Car Shaking While Driving
A car shaking while driving could be due to misfiring spark plugs. The alternator generates the power required to create a spark, and if it’s not generating enough electricity, the engine may run roughly. This can cause the engine to shake while driving or even make it challenging to start. On the other hand, if the alternator has failed or the belts are broken, the vehicle may only be running on the battery. If you notice the check engine light coming on or strange dimming light behavior while driving, you may decide to take it to a professional mechanic to eliminate the possibility of an alternator failure.
Cooling System or Air Conditioner Problems
The power steering and air conditioning cooling system is also driven by a belt in the engine. A loose or broken belt can cause the cooling system to stop working, and the alternator will not generate electricity. In addition, the AC can fail immediately if a belt breaks or is not tight enough. Check your belts to confirm they are in good condition and secure.
Loose wires and electrical components in the vehicle’s electrical system can drain the battery and cause the alternator to work harder to produce enough electricity. You may smell hot wires when the alternator provides more electricity than necessary to overcome a loose connection. In addition, if a diode in the alternator fails, it can’t generate the DC current required for your car’s headlights, dashboard lights, and other electronic systems to operate.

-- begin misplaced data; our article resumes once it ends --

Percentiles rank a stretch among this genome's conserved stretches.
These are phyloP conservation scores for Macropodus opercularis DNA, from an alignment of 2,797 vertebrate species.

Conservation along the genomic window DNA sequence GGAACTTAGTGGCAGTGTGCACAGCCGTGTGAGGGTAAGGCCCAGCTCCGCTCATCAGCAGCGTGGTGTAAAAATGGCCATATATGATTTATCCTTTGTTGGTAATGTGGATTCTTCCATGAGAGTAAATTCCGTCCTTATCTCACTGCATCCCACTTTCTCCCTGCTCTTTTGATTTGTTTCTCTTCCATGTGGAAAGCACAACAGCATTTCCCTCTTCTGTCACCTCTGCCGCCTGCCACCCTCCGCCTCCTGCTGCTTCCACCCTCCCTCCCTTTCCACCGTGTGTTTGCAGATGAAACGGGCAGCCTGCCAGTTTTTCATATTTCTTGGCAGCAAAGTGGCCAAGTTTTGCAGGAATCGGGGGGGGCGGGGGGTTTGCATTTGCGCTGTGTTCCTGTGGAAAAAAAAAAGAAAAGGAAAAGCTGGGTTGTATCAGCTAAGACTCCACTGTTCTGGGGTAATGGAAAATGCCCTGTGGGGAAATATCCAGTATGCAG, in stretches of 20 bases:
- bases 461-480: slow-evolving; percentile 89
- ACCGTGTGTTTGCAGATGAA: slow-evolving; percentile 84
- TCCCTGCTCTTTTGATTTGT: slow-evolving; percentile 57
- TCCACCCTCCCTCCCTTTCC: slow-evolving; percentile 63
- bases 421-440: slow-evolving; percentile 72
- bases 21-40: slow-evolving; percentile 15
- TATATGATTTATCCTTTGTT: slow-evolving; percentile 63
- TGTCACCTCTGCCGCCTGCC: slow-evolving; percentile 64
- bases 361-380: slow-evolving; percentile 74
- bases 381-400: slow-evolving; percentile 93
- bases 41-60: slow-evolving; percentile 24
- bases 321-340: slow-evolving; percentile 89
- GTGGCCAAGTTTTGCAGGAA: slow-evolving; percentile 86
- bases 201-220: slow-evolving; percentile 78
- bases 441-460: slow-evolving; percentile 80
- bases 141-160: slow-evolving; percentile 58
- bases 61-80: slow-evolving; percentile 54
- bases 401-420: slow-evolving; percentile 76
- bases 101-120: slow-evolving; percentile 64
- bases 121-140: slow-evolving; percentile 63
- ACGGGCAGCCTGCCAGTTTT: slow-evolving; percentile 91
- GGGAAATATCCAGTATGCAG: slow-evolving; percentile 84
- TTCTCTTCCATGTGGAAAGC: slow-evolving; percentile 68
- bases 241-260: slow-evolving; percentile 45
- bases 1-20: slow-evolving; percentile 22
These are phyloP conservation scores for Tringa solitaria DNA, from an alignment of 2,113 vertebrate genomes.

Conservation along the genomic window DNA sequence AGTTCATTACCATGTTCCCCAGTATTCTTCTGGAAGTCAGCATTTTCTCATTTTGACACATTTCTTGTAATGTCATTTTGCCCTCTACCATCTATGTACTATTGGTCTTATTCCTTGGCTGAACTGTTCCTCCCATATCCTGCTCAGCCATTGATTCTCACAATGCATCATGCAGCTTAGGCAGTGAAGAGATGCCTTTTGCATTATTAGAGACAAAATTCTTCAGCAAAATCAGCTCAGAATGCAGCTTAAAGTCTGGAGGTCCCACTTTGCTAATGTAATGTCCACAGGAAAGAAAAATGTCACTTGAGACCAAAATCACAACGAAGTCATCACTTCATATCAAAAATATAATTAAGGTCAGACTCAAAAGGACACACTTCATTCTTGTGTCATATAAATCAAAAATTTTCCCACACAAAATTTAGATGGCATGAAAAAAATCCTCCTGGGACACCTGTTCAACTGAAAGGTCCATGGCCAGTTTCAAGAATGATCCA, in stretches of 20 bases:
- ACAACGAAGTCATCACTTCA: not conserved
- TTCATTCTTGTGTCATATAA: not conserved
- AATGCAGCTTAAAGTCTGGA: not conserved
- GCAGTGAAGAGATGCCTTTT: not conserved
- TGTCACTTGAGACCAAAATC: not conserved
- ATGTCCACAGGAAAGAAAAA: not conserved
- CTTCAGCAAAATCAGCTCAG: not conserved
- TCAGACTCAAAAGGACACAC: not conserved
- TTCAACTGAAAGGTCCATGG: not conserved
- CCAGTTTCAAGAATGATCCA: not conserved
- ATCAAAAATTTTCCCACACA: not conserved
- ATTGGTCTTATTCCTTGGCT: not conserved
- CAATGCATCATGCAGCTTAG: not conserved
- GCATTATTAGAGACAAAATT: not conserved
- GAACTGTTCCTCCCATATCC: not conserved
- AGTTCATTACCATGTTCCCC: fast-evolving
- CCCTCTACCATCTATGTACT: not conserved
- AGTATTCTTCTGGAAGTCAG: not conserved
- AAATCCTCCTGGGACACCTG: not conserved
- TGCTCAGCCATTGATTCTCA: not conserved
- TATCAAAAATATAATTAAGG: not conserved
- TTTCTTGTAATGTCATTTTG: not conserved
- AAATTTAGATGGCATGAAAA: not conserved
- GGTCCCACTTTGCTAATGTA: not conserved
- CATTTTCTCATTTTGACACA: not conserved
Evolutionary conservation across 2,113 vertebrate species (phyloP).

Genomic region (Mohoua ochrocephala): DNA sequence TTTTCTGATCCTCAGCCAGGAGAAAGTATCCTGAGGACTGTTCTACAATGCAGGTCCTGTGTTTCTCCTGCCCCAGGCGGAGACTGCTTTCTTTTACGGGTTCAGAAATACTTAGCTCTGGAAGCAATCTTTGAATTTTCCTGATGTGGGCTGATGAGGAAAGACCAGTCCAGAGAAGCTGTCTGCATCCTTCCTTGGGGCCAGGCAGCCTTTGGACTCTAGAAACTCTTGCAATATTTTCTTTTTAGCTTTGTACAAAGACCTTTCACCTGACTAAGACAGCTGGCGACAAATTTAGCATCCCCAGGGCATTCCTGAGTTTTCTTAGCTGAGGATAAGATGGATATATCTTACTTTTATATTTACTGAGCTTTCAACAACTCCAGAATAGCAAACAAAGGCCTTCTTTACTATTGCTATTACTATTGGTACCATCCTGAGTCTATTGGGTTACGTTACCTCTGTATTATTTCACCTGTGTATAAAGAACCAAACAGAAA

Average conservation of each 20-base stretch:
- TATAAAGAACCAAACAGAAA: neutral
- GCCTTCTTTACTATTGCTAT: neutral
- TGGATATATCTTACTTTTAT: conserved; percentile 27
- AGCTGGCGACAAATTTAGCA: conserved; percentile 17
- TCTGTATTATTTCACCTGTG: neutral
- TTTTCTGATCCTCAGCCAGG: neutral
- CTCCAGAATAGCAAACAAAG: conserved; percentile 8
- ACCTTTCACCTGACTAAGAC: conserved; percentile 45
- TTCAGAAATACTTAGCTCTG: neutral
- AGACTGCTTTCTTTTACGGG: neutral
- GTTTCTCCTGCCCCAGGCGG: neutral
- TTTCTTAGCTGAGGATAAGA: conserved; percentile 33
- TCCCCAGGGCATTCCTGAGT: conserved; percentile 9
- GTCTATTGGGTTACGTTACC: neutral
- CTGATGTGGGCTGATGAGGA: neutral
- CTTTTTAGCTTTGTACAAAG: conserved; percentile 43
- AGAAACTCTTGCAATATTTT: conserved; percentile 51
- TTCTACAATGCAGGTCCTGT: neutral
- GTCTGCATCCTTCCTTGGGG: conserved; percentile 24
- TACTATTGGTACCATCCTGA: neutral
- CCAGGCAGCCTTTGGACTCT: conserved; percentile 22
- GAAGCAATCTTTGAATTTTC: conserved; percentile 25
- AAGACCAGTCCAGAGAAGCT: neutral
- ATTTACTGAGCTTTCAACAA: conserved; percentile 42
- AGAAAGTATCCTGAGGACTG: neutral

Car Won’t Start and Has Been Stalling
There can be many reasons for difficulty starting your car, but a dead battery is one of the most common. If the engine starts, it may run roughly if the spark plugs don’t receive enough voltage to ignite a spark. Check for loose or broken belts if your battery is dead. Use a code reader to read the error code if the engine or alternator light is illuminated on your dash. Verify that the connections to the battery and alternator are secure, and clean the battery terminals if there is a lot of corrosion around them. Keeping the battery terminals clean can prevent poor connections. Finally, schedule an appointment with your auto repair shop to check the condition of your electrical system and confirm whether your alternator is failing.
Tips for Dealing with Signs of a Faulty Alternator in Your Vehicle
If you notice any typical signs of a bad alternator in your car, such as dimming headlights, a burning rubber smell, or electric failures, it’s essential to take action immediately. Some ideas of choices you may make are:
- Schedule an appointment at a total car care center or auto repair shop for a complete inspection. A mechanic can check the car’s electrical system, spark plugs, and crankshaft pulley and make any necessary oil changes.
- If you have to jump-start your vehicle regularly, it’s a sign that your car may have a weak or dead battery due to a bad alternator. Get car maintenance done as soon as possible.
- Look for common warning signs of alternator failure, such as air conditioning failure, whining noise from worn-out bearings, and electric failures due to loose wire connections.
- Keep your car in good condition by getting oil changes regularly and checking the car owner’s manual if the check engine warning light comes on.
- If you can’t identify the problem yourself, schedule an appointment with an auto repair shop for a diagnosis.
- To extend your car’s or truck’s life, keep the battery in good condition and follow factory-recommended maintenance suggestions.
- If both the battery light and the check engine light are on when you start your car, there’s a possibility that your alternator is going bad.
In conclusion, taking action is essential if you notice any signs of a bad alternator in your vehicle. By following these tips and getting the help of a qualified mechanic, it can be less expensive in the long run to avoid repairs and instead keep your car running smoothly.